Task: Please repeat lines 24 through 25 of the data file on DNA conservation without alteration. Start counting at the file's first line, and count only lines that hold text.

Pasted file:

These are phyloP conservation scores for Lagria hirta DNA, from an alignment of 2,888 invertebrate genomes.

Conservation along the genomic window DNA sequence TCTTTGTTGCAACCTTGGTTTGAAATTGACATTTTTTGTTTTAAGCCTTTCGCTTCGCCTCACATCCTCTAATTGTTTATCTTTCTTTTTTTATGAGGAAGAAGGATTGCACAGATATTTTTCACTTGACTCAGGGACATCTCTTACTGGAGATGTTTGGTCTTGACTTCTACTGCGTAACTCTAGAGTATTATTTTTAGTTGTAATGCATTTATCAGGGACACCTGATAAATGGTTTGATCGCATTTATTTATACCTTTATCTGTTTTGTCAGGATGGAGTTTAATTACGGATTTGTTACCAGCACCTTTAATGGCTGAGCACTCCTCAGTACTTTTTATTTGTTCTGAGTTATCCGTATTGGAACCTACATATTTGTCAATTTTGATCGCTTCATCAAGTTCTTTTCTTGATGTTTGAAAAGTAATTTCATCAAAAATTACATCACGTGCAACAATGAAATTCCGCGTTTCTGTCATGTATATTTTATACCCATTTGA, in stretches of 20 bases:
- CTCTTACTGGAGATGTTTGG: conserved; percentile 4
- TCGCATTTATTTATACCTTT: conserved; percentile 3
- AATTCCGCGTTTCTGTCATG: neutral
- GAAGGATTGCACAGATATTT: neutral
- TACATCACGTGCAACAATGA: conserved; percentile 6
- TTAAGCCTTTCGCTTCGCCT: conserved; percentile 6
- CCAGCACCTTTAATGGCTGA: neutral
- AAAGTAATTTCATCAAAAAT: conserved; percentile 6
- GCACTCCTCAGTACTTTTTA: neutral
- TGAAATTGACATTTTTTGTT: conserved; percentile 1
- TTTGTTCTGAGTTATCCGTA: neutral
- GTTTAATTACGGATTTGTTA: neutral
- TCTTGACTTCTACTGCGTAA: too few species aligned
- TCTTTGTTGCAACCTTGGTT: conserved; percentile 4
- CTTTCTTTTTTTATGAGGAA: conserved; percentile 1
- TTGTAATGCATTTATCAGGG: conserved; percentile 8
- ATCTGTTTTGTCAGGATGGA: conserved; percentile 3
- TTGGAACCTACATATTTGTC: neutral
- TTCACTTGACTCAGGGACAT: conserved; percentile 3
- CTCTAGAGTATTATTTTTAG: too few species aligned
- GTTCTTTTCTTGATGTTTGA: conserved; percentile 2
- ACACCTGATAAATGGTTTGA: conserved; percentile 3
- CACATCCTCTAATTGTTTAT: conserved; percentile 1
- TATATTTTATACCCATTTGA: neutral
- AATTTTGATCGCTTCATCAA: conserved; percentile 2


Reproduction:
- ACACCTGATAAATGGTTTGA: conserved; percentile 3
- CACATCCTCTAATTGTTTAT: conserved; percentile 1